According to the study, experimental work in the field of environmental psychology has “empirically linked nature exposure with attention restoration and stress reduction.” The study was published in the International Journal of Environmental Research and Public Health.
Another study, titled A cross-sectional analysis of the effects of residential greenness on blood pressure in 10-year old children: results from the GINIplus and LISAplus studies, concluded that “Lower residential greenness was positively associated with higher BP in 10 year-old children living in an urbanised area.”
However, the authors also state flatly that further studies are required, which must include participants of varying ages, geographical areas, and urbanisation levels.
The researchers used the Normalized Difference Vegetation Index (NDVI) to evaluate the residential greenness of the neighbourhoods of 2,078 10-year-old German children. They note that Dr. Roger Ulrich’s psychoevolutionary theory claims that natural environments control stress by reducing blood pressure and muscle tension. This observational study supports Ulrich’s theory, the authors state. The study was published in the International Journal of Environmental Research and Public Health.
What are the factors that lead to these improved health outcomes?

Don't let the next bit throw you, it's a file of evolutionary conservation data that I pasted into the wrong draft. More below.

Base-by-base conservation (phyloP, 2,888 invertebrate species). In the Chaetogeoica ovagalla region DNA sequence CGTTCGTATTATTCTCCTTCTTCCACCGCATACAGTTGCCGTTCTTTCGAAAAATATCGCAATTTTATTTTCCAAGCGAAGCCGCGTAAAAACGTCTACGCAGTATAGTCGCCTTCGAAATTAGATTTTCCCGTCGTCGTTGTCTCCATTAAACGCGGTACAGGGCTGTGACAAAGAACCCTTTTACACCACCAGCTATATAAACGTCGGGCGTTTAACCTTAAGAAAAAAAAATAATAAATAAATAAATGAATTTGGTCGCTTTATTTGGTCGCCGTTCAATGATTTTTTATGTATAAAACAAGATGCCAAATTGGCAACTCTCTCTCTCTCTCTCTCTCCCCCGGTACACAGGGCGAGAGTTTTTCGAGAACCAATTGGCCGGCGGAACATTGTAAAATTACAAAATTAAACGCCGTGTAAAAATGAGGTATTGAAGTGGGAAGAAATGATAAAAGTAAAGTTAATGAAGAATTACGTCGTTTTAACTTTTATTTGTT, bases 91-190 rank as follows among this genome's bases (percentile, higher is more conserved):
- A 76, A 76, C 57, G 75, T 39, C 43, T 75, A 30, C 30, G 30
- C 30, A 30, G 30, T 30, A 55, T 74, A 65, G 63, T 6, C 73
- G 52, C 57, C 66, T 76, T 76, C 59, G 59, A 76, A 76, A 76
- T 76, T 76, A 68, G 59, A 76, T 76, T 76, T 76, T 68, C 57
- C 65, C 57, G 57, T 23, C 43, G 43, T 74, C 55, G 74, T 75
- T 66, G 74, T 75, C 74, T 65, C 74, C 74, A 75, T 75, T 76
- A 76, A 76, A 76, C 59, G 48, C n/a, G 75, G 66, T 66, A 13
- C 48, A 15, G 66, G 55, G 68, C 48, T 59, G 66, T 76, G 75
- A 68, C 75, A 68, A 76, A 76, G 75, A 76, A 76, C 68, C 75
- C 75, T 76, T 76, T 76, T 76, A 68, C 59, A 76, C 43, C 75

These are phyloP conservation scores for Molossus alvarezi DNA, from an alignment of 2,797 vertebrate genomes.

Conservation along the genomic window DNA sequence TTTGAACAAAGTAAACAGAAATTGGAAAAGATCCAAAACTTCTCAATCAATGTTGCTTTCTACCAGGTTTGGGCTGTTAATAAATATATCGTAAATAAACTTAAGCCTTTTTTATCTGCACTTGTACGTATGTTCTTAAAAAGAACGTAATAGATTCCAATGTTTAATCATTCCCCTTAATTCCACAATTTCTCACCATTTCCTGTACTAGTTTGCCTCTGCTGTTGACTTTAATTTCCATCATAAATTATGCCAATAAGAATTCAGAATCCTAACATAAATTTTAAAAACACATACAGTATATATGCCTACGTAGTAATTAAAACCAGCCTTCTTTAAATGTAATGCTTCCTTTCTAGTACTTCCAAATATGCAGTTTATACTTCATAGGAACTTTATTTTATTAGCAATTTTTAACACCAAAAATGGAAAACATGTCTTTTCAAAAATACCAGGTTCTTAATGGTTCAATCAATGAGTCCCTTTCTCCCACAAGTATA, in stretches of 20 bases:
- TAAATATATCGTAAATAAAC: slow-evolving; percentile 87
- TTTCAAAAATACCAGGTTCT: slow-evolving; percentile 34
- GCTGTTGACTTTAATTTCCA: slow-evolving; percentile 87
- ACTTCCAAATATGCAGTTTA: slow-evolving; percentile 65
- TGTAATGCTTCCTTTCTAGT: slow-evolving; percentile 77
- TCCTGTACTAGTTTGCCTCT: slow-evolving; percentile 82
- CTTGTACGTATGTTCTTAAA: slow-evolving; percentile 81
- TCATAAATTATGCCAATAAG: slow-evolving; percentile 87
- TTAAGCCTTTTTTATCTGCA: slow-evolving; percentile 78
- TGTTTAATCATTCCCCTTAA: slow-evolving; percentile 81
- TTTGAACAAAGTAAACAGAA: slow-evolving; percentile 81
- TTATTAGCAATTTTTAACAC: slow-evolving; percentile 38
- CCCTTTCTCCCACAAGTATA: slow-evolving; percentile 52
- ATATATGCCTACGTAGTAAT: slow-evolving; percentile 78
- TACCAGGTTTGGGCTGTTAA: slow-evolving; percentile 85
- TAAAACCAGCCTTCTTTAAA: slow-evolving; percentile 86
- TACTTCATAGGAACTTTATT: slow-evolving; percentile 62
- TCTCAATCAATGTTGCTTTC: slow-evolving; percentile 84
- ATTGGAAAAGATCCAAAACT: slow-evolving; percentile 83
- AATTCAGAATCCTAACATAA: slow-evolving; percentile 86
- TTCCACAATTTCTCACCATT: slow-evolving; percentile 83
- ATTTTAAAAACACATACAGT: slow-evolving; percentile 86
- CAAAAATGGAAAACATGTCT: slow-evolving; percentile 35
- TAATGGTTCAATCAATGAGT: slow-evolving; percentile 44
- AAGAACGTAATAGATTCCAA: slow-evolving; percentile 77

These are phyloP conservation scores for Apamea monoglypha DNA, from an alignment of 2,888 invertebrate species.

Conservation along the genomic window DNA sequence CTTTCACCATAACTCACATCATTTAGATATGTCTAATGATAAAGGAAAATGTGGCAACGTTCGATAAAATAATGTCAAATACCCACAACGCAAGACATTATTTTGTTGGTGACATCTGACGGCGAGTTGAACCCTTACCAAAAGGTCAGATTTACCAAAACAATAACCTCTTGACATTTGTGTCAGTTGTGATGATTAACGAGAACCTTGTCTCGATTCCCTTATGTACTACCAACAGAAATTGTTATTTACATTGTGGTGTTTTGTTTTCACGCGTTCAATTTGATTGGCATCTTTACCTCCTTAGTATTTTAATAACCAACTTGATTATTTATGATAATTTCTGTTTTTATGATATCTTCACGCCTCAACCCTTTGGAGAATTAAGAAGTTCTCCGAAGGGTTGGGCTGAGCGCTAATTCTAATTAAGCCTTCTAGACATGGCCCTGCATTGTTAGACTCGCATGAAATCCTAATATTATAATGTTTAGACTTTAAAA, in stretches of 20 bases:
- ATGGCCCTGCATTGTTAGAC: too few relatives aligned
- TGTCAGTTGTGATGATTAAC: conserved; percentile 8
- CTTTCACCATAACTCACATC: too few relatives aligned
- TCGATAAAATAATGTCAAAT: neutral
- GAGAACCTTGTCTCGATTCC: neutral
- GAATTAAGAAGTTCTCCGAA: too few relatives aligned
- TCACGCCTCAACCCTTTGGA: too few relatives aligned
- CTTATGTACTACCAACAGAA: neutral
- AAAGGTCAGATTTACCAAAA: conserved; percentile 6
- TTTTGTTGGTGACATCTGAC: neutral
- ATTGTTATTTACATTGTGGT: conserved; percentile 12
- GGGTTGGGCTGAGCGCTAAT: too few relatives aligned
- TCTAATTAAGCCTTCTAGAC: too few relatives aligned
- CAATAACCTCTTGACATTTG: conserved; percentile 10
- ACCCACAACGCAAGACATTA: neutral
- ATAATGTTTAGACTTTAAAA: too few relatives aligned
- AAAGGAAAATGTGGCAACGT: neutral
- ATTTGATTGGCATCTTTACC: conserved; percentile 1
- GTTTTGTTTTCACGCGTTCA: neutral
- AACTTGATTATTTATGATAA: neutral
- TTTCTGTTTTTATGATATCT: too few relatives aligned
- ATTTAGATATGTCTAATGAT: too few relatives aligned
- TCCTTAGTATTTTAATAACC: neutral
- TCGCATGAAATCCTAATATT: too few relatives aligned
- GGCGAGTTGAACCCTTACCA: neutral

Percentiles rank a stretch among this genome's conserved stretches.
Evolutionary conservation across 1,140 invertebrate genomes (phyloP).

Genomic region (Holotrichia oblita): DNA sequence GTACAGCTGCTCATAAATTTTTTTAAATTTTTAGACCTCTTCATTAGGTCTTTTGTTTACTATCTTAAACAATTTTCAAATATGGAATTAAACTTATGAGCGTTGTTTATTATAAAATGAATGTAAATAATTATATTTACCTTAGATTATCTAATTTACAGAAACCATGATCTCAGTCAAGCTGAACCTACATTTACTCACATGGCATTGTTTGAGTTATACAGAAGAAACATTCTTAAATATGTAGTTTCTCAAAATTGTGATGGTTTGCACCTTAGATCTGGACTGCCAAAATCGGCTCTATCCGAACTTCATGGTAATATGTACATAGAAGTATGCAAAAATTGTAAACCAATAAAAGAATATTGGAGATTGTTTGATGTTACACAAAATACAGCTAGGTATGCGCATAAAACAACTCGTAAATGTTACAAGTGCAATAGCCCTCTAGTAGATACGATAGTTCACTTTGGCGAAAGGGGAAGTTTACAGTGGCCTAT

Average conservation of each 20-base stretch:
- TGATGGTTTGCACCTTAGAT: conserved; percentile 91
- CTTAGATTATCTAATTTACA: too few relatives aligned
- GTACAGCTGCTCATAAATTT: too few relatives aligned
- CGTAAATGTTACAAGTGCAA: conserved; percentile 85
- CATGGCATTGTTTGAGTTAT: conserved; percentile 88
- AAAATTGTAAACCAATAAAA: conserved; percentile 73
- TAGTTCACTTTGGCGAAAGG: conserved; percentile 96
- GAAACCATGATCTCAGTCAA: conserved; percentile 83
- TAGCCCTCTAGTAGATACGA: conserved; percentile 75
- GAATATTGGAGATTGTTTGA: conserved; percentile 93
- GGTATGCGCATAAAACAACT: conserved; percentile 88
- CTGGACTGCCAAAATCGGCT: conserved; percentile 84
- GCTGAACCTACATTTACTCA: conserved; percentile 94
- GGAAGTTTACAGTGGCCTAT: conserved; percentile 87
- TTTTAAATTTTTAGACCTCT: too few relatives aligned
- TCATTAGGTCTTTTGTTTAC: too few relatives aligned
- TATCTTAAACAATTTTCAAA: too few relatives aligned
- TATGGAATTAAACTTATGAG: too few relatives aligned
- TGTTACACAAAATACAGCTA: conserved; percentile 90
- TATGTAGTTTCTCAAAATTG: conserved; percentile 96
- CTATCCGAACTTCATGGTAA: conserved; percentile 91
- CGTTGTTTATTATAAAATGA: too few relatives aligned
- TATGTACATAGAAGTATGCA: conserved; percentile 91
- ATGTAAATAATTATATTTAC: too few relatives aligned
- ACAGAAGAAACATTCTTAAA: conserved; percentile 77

Some researchers are attempting to define those more completely. Dr. Timothy Beatley is a Professor of Sustainable Communities in the Department of Urban and Environmental Planning at the University of Virginia. He’s part of the Biophilic Cities Project, based at the University of Virginia’s School of Architecture.
Beatley says a biophilic city “is a city which successfully integrates nature into the urban landscape, from trees and parks, to vertical gardens and green rooftops.”
The concept was popularized by famed Harvard biologist and entomologist E.O. Wilson, who defined biophilia as “the innately emotional affiliation of human beings to other living organisms.”
Beatley’s work poses important questions, namely “What is the minimum daily requirement of nature?” and how to deliver it to cities, as well as “What urban tools, techniques and strategies will be most effective at ensuring this nature exists in our urban future?”
Some solid data already exists for the health benefits of urban trees and walkable cities. According to the National Arbor Day Foundation and the US Forest Service:
- A tree planted on the west side of a home will lower energy bills by about 12 per cent after 15 years of growth.
- A tree can generate as much cooling effect as 10 room-size air conditioners operating 20 hours per day.
- An acre of forest absorbs more than 5 tons of carbon dioxide and produces more than three tons of oxygen per year.